2. I have always had a problem with “Arizona meanwhile is a relatively poor state with a plurality of Hispanic students and a law which requires random assignment lotteries to charter schools.”

    Random Assignment Lotteries …. as in the Case of Pacific Collegiate Charter .. its “if you can’t hack it you won’t get credit” reputation skews those who apply.

    So take a look at any Basis Charter in AZ, am I to believe this student body is a random cross-section of AZ students?

    Sorry I am not buying a random assignment lottery produces a random cross-section student body. As it does not.

    Please a picture that reveals what is actually happening would be appreciated. Good things are happening but more specificity please.

  3. matthewladner says:


    Obviously random assignment lotteries produce a random cross section of those who apply, not a random cross section of the state’s student body. It is however an important provision that prevents picking and choosing among applicants.

    MA kids are not however a random cross-section of Americans-they enjoy substantial socio-economic advantages and attend the highest rated state school system in the nation.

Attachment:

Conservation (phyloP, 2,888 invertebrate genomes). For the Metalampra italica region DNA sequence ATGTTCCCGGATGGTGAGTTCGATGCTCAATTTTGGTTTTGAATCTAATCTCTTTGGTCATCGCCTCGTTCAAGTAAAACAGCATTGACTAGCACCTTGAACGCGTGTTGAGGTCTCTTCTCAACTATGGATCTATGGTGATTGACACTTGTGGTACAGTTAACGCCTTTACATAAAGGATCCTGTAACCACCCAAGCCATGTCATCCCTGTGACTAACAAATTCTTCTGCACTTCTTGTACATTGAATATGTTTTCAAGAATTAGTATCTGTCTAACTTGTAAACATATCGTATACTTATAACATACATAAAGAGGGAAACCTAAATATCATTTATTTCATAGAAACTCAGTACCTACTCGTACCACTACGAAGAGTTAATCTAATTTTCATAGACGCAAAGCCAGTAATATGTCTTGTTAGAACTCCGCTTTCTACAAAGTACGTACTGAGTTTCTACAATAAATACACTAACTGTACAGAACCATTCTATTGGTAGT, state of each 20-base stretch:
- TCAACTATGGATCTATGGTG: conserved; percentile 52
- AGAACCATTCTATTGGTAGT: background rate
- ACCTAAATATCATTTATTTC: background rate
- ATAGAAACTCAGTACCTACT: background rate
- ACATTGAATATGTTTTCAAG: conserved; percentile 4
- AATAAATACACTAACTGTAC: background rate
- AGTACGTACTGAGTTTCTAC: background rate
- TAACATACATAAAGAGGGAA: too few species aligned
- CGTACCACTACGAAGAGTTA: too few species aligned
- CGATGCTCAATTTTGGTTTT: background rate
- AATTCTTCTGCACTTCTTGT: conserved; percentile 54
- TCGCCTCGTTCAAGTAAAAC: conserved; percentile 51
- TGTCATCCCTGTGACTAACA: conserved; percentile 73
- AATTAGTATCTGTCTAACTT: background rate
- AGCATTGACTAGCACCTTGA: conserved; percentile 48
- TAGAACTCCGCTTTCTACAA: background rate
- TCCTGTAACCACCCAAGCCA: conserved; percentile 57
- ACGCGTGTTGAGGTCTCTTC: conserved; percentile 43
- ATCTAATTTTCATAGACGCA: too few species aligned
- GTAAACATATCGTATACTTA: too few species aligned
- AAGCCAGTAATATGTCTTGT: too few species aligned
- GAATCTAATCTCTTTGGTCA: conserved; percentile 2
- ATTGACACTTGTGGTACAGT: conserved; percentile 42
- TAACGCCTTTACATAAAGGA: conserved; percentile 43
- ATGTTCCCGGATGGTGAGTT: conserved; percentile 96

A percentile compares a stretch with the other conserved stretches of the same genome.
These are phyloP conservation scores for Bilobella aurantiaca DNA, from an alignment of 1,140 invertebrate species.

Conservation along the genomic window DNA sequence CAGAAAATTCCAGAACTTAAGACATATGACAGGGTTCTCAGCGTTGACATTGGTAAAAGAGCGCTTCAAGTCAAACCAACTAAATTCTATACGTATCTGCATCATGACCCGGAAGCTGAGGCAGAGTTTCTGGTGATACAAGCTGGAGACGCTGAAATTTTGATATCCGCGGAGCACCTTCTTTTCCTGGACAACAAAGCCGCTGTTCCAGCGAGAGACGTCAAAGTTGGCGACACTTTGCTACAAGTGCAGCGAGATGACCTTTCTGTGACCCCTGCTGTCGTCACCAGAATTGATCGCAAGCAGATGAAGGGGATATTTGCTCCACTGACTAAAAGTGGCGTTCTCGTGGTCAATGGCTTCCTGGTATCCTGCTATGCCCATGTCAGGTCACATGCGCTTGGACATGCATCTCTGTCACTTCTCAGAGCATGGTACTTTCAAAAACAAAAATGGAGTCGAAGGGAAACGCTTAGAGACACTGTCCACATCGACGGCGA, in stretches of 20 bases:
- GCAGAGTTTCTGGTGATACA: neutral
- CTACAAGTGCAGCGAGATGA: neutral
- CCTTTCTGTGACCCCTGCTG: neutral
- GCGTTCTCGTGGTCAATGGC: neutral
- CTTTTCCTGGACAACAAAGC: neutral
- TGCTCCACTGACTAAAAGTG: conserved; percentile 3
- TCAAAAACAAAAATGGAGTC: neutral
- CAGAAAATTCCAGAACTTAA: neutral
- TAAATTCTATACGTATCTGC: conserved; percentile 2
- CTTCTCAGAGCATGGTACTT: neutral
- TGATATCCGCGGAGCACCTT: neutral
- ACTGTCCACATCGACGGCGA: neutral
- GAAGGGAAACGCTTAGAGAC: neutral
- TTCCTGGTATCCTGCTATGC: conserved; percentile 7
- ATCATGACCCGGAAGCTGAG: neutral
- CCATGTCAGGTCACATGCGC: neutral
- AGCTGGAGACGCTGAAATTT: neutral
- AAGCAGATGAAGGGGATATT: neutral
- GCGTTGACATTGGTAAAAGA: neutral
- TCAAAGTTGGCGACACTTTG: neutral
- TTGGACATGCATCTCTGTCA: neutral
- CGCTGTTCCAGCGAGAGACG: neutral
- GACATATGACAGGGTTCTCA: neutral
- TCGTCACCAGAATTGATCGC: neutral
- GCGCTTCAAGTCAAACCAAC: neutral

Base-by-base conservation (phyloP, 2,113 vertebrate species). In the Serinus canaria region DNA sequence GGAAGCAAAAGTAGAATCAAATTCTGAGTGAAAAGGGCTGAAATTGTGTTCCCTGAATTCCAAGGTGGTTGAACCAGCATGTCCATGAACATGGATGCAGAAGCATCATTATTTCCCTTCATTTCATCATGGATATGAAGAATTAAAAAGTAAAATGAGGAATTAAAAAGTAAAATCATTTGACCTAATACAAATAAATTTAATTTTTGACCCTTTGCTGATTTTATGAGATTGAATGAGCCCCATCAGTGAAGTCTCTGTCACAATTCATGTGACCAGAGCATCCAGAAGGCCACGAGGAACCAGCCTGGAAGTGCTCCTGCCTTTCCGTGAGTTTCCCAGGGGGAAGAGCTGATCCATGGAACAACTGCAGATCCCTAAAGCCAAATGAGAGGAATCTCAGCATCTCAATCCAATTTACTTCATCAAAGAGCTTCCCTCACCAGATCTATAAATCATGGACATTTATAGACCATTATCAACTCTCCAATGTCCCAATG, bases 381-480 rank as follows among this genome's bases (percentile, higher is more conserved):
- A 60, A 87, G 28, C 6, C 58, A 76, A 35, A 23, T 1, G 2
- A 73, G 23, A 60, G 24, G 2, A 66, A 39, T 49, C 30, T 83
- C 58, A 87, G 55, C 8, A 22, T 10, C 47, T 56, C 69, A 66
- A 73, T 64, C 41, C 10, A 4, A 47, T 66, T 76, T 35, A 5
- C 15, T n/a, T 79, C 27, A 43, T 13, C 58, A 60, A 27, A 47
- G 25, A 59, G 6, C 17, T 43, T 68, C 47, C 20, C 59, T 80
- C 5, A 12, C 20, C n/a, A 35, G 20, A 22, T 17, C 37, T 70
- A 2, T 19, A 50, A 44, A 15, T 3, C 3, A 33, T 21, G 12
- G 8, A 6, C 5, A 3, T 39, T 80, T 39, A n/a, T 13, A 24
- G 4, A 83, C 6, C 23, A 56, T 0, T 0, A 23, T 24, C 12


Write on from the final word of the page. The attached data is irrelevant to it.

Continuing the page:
Moreover a great many district schools in Arizona are a far cry from representative of a cross section of the states students due to economic segregation. People will often make the mistake of claiming that public schools take “everyone” when actually they take everyone who can afford to live within their attendance boundary.

  4. David Safier says:

    Matthew, if the results you cite are accurate, Arizona charters did phenomenally well on the NAEP. I looked around the NAEP site and couldn’t find the data you used to get your numbers. I would love to take a look at it. Can you link to the data source?

    In exchange, here’s the data for the ethnic mix in Arizona’s charters, from the National Alliance for Public Charter schools. ( 48.8% White, 35.2% Hispanic. By comparison, the AZ DOE puts the overall ethnic student mix for the state at 40.1% White, 44.4% Hispanic (I’m not sure if that includes charters or just school districts).

  5. matthewladner says:


    This is the NAEP data explorer:

    You can also look at State Profiles here:

    An unknown amount of the difference between AZ charters and AZ district schools will relate to differences in student populations. If however you examine the State Profiles, you’ll see Arizona charter schools have far more minority students enrolled than say, New Hampshire, which lists an enviable level of spending per pupil to boot.

  6. matthewladner says:

    Also thanks for the NAPCS resource- I was unaware of it. So while Hispanic students are a bit under-represented, children eligible for a free or reduced lunch under federal guidelines are over-represented in Arizona charter schools if you compare the NAPCS figures for charter schools (60.2%) to the statewide figure in the NAEP state profile (47.4%)

  7. […] Around the 9:15 mark, Bob Bowdon cites positive NAEP test score data for Arizona charter schools. The citation source is from Matt Ladner and can be found here:… […]